This article is about why we recommend “the opposite” of what the tile industry recommends for grouting glass mosaics and mosaics with a standard grout gap. This article also explains how to avoid scratching the glass tile while grouting with sanded grout.
The tile industry recommends using sanded grout for gaps 1/8 to 3/8 inch and adding a coarser grade of sand for gaps larger than 3/8 inch. For gaps less than 1/8 inch, which is what mosaic glass mosaics have, tile manufacturers and industry associations recommend using non-sanded grout.
At Mosaic Art Supply, I have always recommended using sanded grout for everything except mosaics with hairline gaps between the tile. Why the difference? There are three reasons.
Plaques not Walls
Many of our customers are making mosaics on small movable surfaces like plaques or tabletops not walls or floors, and these smaller mosaics are subject to being dropped and impacted and vibrated and flexed more than an architectural surface. The sand provides tensile strength and helps the grout not be knocked out of the gaps as easily.
How Wide Is It?
Most novices tend to use wider gaps than they intended to use or estimate they used. If they actually measured the gaps, they would find that the gaps are actually larger than what they thought for two reasons.
First, most people are bad at estimating small distances. Second, many novices make mosaics with gaps that are inconsistent and problematically large in places. They might not need sanded grout in many of the gaps, but the places that do need the sand tend to need it desperately. Otherwise the grout in those places is prone to cracking and getting knocked out of the gap due to the reasons cited above.
Sand is harder and tougher (more crack resistant) than portland cement (the grout itself). Many of our customers are making garden mosaics and stepping stones and other outdoor surfaces that see much more abrasion than backsplashes and shower walls. The quartz and feldspar sands used in grout are relatively hard compared to the soft grout, and so they help grout withstand wear and gouging.
Avoid Sanded With Glass Tile?
Glass tile manufacturers recommend using non-sanded grout, or at least many of them do, because the sand can scratch glass tile. We don’t. We think the reasons above are more important factors, and it is easy to grout with sanded grout and not scratch the tile if you use a little care.
Keep in mind that the manufacturer recommendations have to work for building contractors installing architectural coverings as quickly as possible. Think about floors that are being walked on by the workers as they are doing the grouting. You can work more carefully than that on an art project, even if it is a large mural.
The Correct Method
There isn’t any reason to fear using sanded grout if you don’t try to scrub the grout into the gaps with a lot of force. Gentle pressure and rubbing from every direction and repetition are needed, not force.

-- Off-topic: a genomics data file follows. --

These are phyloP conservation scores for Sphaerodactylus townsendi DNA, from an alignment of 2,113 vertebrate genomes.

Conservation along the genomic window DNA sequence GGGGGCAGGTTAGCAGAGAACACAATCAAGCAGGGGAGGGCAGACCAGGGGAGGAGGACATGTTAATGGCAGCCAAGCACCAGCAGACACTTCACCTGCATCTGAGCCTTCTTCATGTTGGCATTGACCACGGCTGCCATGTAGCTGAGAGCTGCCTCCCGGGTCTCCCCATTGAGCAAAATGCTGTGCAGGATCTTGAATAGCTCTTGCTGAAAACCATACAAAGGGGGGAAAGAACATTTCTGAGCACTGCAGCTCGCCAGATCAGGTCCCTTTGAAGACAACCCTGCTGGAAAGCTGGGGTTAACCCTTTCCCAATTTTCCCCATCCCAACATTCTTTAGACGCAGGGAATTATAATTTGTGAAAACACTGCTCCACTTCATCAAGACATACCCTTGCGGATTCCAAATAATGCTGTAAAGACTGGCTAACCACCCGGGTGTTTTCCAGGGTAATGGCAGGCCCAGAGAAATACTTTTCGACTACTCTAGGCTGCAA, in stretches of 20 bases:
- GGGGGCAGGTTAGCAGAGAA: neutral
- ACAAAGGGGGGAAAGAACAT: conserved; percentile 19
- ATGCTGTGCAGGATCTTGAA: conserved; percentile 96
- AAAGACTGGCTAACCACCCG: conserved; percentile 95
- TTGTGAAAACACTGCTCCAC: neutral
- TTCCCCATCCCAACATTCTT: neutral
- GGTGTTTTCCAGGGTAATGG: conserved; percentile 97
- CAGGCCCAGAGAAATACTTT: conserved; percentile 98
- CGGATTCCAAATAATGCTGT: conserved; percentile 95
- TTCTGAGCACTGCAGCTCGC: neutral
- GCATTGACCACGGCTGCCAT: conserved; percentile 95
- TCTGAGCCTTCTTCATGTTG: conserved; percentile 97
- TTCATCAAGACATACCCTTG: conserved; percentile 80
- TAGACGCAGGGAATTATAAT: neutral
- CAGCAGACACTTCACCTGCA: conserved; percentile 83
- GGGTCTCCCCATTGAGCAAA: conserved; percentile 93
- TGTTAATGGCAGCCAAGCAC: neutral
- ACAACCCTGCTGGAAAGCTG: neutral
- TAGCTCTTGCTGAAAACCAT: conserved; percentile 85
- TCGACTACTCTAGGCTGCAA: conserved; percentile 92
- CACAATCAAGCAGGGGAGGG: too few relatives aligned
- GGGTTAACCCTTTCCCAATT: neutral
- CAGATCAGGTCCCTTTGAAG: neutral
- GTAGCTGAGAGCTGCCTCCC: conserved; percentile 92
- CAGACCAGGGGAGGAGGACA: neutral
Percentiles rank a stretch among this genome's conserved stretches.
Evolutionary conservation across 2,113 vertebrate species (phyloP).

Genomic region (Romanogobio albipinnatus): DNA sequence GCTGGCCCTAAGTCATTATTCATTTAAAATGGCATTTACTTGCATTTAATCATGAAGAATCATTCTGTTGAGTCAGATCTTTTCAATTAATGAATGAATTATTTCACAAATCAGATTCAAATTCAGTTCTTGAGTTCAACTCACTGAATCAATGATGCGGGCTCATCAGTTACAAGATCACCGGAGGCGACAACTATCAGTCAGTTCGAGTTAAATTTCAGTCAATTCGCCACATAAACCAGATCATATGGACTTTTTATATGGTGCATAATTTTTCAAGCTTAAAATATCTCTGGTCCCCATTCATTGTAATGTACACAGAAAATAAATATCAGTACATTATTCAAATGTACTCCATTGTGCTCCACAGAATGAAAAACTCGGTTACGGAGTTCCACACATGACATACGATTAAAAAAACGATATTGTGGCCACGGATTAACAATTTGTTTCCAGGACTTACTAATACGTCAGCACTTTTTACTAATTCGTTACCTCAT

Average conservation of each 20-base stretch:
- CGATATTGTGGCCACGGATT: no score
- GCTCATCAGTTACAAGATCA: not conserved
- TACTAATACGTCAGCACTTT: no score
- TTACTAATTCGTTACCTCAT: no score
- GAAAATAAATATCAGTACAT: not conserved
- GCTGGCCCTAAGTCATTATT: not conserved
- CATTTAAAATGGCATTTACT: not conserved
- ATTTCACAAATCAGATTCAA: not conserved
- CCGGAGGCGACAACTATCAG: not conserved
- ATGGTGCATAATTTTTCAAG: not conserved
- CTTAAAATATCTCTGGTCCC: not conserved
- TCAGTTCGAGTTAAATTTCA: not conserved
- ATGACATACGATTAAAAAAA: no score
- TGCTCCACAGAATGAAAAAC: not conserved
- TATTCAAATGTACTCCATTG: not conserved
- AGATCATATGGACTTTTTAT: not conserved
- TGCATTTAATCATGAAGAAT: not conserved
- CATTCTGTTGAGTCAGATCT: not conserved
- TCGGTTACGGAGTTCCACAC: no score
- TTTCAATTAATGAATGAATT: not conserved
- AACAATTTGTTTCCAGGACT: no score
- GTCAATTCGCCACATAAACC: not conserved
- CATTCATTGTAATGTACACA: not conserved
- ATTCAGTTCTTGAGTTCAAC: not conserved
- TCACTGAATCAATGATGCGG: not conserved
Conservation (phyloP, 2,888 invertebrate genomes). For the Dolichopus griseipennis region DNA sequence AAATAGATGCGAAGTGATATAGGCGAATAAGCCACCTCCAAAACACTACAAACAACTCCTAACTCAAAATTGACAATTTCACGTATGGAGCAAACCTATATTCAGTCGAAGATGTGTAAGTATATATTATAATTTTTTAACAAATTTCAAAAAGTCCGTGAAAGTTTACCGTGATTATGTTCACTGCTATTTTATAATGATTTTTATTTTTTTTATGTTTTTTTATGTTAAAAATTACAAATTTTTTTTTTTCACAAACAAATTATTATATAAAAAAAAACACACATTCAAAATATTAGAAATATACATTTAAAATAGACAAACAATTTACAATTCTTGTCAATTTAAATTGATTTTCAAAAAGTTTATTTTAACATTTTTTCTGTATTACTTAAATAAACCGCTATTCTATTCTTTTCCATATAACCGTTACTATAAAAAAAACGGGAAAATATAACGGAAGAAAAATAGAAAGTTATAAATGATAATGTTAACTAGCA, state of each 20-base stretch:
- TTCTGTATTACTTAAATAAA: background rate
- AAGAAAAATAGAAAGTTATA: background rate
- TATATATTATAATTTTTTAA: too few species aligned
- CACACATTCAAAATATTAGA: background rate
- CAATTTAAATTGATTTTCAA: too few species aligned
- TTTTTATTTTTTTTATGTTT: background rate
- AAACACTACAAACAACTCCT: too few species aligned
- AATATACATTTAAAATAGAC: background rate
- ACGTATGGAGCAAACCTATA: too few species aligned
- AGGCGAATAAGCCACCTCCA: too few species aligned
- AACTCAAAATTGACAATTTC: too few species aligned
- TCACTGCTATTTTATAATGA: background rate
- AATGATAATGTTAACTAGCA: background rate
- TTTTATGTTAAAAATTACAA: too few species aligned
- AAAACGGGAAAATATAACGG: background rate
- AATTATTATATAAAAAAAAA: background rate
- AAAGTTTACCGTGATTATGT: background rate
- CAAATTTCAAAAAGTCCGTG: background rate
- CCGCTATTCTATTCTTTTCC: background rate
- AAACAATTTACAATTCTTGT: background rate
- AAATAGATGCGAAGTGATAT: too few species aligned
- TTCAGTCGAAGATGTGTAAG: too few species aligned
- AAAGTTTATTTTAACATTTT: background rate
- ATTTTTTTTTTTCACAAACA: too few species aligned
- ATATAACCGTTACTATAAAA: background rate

Remember, you can scratch hard ceramic tile glazes and even porcelain if you apply too much force.
The mosaic coasters featured in this article were made by artist Stefi Morrison, who describes herself as a beginner. It was her email about the problem with scratching that convinced me that I needed to write this article and clarify the correct method for working grout into the gaps.
I really like the color harmony in the one below. We don’t sell those glitter tiles, but I like how the clear ones match the grout and make the border look like it is composed of four separate corner motifs.
Note that Stefi’s mosaics has a large enough grout gap that it would be easy to get the gaps packed without a lot of rubbing, but most mosaics have places where the gaps are problematically narrow in at least a few places, and these narrow gaps are notorious for having voids or bubbles under a superficial crust of grout.
These voids are usually discovered only after the grout has hardened and the thin crust crumbles.
That is why rubbing or “working” the grout from every direction is needed. It helps ensure that the grout gets packed all the way to the way to the bottom of the gap.
But you do NOT need to scrub or scour the surface with the wet grout in order to get it into the gaps.
Working Wet Grout
You can accidentally erode the grout out of the gaps you are trying to fill if you rub too hard or for too long.
Work the grout into gaps by rubbing from different directions when you first scoop on the wet grout, not later when you are buffing off the excess and discovering voids or bubbles under thin crusts.
Don’t try to reshape the grout if it is more like drying crumbly dough than wet concrete.
Avoid rubbing too much if your grout gaps are large. Take care during early hazing. Let the grout get fairly hard before buffing.
Make grouting easier by keeping grout gaps under 3/16 inch max and shoot for 1/8 inch.
If you are installing in a wet or outdoor location, you don’t want to have places where tiles touch each other and can’t be packed with grout. Even if the glass tiles touch each other, there will still be a micro gap that needs to be filled.
There are situations where non-sanded grout is preferred or even required, and that is when you use hairline gaps or only have a few incidental hairline gaps in a mosaic that was designed to not have any gap at all, such as in a mosaic icon or plaque that does not need to be grouted in order to keep out moisture.
If the mosaic’s gaps are all tiny, then the grains of sand are not needed for tensile strength, and some of the grains would be too large to fit in the gap. That would leave them on the surface the whole time you rubbed trying to fill the tiny gaps, and that would increase the risk of scratching.